2.0 Background

2.1 Archaeology, geography, culture

The site of Kilise Tepe is located at 33°33'E and 36°30'N, about 50km up the Göksu Valley from the coastal plain and the town of Silifke. The valley, narrowing to a gorge in places, is one of the natural routes through the Taurus mountains between the Mediterranean coast and the plateaux of the Anatolian interior. Indeed its potentially crucial position on this route, through all periods of history and prehistory, has been one of the major reasons behind the decision to excavate the site (Postgate 1998). For the Late Bronze Age in particular, hints of its geopolitical importance within the Hittite Empire became apparent when the Göksu valley was surveyed in the 1950s and 1960s, with fragments of libation arms (in Red Lustrous Wheel-made ware) found on the surface of the tepe (Postgate 1998, 128). The tepe itself is relatively small, measuring approximately 100 by 110m. Excavation has in places gone down to the bedrock, that is to say to the conglomerate terrace on which the site stands, and has shown that the earliest habitation dates to the Early Bronze II period. Occupation seems to be continuous throughout the Bronze Age thereafter, and into the Iron Age (although there may be a hiatus at some stage in the Early Iron Age). Following a lengthy break after the Middle Iron Age (750-650 BC), there are traces of Hellenistic occupation, and a far more substantial Byzantine presence (5th to 7th centuries), including the foundations of a large church.

In the Late Bronze Age levels, in which the RLWm pottery was found, the architectural remains uncovered so far are scrappy. Nonetheless, there are sufficient well-stratified deposits to piece together five separate phases, although the pottery is much the same throughout (phases summarised by Postgate 1998, 135). At present it is not possible to give an absolute date to the beginning of the LBA at the site, but it seems that it may have come to an end with the demise of the Hittite empire, dated to c. 1190 BC.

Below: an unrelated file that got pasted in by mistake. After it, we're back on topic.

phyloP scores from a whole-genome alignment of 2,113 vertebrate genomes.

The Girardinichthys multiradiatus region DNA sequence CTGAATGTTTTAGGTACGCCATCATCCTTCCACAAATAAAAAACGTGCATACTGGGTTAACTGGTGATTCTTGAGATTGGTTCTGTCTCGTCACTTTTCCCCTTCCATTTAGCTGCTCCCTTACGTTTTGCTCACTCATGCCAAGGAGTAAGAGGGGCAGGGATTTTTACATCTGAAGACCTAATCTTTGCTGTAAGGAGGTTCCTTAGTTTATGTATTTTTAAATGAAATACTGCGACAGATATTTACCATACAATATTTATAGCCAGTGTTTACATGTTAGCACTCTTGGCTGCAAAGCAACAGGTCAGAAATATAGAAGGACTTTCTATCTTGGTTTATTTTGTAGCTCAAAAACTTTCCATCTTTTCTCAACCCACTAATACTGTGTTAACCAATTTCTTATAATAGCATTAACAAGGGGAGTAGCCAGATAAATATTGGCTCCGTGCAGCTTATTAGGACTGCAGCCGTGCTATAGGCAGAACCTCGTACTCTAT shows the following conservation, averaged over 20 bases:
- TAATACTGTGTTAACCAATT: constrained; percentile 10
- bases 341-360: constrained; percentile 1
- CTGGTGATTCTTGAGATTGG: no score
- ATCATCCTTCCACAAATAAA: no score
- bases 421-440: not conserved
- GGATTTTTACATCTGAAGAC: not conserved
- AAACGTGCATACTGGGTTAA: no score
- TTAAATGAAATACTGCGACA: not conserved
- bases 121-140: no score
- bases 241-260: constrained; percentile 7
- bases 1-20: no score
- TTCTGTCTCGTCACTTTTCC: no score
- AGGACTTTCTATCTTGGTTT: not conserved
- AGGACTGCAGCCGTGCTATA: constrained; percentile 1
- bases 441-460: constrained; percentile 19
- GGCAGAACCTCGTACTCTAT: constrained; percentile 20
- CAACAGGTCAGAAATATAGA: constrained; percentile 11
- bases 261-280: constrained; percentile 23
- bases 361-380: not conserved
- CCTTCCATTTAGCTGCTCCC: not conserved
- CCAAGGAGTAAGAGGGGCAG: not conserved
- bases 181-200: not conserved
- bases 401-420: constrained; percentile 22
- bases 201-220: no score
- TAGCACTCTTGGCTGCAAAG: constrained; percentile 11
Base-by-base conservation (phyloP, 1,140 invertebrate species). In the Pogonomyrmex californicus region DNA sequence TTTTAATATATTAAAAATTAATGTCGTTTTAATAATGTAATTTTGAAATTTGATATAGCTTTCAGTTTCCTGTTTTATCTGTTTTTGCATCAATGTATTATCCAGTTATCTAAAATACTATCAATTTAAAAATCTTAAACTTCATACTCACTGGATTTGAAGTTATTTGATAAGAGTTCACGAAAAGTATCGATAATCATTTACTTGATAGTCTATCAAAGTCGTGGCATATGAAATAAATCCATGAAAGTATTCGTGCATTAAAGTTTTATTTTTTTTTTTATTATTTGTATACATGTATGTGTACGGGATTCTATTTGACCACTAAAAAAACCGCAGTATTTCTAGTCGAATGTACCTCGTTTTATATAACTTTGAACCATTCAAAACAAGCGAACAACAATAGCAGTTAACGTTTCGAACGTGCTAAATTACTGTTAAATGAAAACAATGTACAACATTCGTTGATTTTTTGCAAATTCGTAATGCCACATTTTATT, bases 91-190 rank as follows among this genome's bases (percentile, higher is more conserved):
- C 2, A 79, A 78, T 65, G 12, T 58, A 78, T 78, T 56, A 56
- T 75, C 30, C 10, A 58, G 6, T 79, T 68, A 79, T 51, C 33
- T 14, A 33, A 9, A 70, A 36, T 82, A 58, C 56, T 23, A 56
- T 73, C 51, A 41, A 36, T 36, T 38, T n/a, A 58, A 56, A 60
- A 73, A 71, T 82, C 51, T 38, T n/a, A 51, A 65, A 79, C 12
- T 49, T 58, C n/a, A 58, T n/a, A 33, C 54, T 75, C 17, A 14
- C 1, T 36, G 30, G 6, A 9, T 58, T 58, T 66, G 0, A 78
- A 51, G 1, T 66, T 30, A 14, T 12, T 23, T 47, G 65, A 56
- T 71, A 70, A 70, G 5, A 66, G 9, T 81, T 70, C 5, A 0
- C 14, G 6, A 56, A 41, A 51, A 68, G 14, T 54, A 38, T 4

2.2 Geology

Whilst there is a reasonably large bibliography covering many parts of Turkey (Campbell 1971; Brinkmann 1976; Pinar-Erdem and Ilhan 1977), the geological information available for the area in question is of relatively low resolution. In addition the 1962 geological map of the Adana area is at the rather coarse scale of 1:500,000. The sampling and analysis of local clays, sands and rocks, as a part of the overall ceramic study, has provided some supplementary data. What is abundantly clear is that the geology of the Kilise Tepe area is overwhelmingly sedimentary (Map 1).

Map 1 - geology. Click for map key
Map 1 - Geology of the area around Kilise Tepe (scale 1:500,000)

The site lies in the Mut basin, composed predominantly of Neogene (Lower and Middle Miocene) marine sediments, including not only marls but also many calcareous clays suitable for pottery. There are also conglomerates and other terrigenous clastics, in many places forming hard caps over the softer Neogene sediments, thereby slowing the latter's erosion. Much of the surrounding pre-Miocene geology is sedimentary too, composed of carbonates such as limestones and dolomites. Metamorphic and igneous deposits are rare, the only apparent exception being a very short, narrow ribbon of serpentinite and volcanic rock outcrops, just 10km up the Kurtsuyu valley that stretches east from near the site. These outcrops were visited and sampled in the course of fieldwork, and it was noted that they are located close to and above the Kurtsuyu river. Their exposed position means that they could erode into the river and be subsequently transported downstream towards the confluence with the Göksu river and the site of Kilise Tepe. No other igneous or metamorphic rocks appear to have been documented in the immediate environs of Kilise Tepe, neither have any been observed in the course of the fieldwork or in the analysis of the clay, sand and rock samples. Deposits of low-grade metamorphic rocks do exist some distance to the north-east in the Bolgar Dag, and to the south-west in the area of Alanya, Anamur and Aydincik (see Map 2).

Map 2 - metamorphic rock distribution
Map 2 - Distribution of metamorphic rocks in Turkey (after Brinkmann 1976)


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Last updated: Tue Oct 24 2000